Cooperative play comes when a child has the maturity to to interact for the purpose of play. This could mean assigning a role, playing a role, taking part in an art project, or striving to attain a competitive goal. Communication is a critical skill of cooperative play.

Types of play

 

As children proceed through the stages of play, their play becomes more complex and involves more and more interaction. On top of exploratory, manipulative, creative and constructive play, children are required to learn the art of social play. This is all part of practicing skills like cooperating, compromising and problem solving, and the more they do it, the more they’ll remember the rhythms and melodies of social interaction.

Sharing

Children often don’t understand the concept of sharing, as to them it means giving up something they want. The earlier you can get them used to it, the easier they’ll come to grips with it. When negotiating with your child to share, distraction is often required. This will make them see that sharing can be associated with something good.

Taking turns

Taking turns means waiting to receive enjoyment – another difficult concept for children to grasp. It’s hard for a child to see beyond wanting something immediately or having to give up something they are playing with. Make it fun by creating a game in which every time you ring a bell they have to swap.

Obeying rules

Children are naturally competitive and while adults may indulge a little cheating, their peers probably won’t. Obeying rules can at times be a tough lesson, but the earlier you encourage good sportsmanship, the easier it is for your child to understand the importance of rules. Always talk to your child about rules prior to an activity so that they feel prepared.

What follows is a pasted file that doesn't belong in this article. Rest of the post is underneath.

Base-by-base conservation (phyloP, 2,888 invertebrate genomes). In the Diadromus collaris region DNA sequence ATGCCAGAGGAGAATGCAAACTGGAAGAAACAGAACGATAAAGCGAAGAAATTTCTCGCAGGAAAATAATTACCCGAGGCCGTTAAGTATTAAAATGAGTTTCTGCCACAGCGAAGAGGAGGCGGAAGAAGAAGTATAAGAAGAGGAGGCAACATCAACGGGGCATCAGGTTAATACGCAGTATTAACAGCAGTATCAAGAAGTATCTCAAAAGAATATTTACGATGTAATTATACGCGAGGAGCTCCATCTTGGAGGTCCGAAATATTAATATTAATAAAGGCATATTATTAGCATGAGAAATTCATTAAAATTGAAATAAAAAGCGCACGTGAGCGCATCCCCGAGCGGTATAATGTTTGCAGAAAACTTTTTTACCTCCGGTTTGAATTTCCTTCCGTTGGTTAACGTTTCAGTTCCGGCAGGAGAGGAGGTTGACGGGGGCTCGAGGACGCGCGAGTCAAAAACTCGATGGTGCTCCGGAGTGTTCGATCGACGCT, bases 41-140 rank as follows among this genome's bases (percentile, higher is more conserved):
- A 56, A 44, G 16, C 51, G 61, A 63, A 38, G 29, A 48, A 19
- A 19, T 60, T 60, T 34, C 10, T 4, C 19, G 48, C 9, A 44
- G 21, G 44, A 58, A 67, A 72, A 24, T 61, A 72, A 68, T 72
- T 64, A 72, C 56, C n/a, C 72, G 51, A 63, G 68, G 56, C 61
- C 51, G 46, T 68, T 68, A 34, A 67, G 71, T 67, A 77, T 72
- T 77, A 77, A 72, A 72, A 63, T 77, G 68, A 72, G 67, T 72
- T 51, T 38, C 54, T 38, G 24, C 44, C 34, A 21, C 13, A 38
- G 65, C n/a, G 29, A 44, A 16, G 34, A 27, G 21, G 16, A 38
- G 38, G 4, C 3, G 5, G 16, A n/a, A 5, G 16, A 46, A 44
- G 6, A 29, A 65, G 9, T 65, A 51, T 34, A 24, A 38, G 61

Negotiating

Learning the art of negotiation is of huge benefit to any child’s world. It determines who gets something first, how a game is played, and who will step in as ‘boss’. Collaborative play involves negotiation as children are required to share, take turns and follow rules. Without negotiation skills, emotions can get the better of your child and something little can play out like a very big deal. Master negotiation and they’ve got the basis for all play.

A parent’s role

As a parent, your role is to remember that children require time to develop their play skills. Make sure you provide plenty of indoor and outdoor opportunities for play and be sure to arrange regular play dates as they discover other children.

Role modelling an active lifestyle is important for your child’s play. Children learn from watching, listening and copying what happens around them, and being active in your own life shows your kids that you think it’s important and fun.

Teach basic movement skills, such as throwing, jumping, running, dancing and balancing. Set up play items in different ways and introduce new play items at regular intervals.

You can also:

  • Provide props such as toys and equipment
  • Turn off the TV, tablet and background noise of electronics
  • Limit after school activities
  • Allow large chunks of time for free play
  • Engage in their play by letting them take the lead or showing them how it’s done
  • Imitate, elaborate and ask questions about what your child is doing
  • Concede a little chaos
  • Introduce materials such as paint and play dough to encourage creative play.

You don’t always have to be involved in your child’s play, however you should supervise it. This is especially true when playing with new items or challenging play spaces. Looking for some high-quality toys to help encourage your child’s play and development? HipKids offer a range of timeless, inspiring toys that will ignite creativity and last your children years to come. Browse our range today.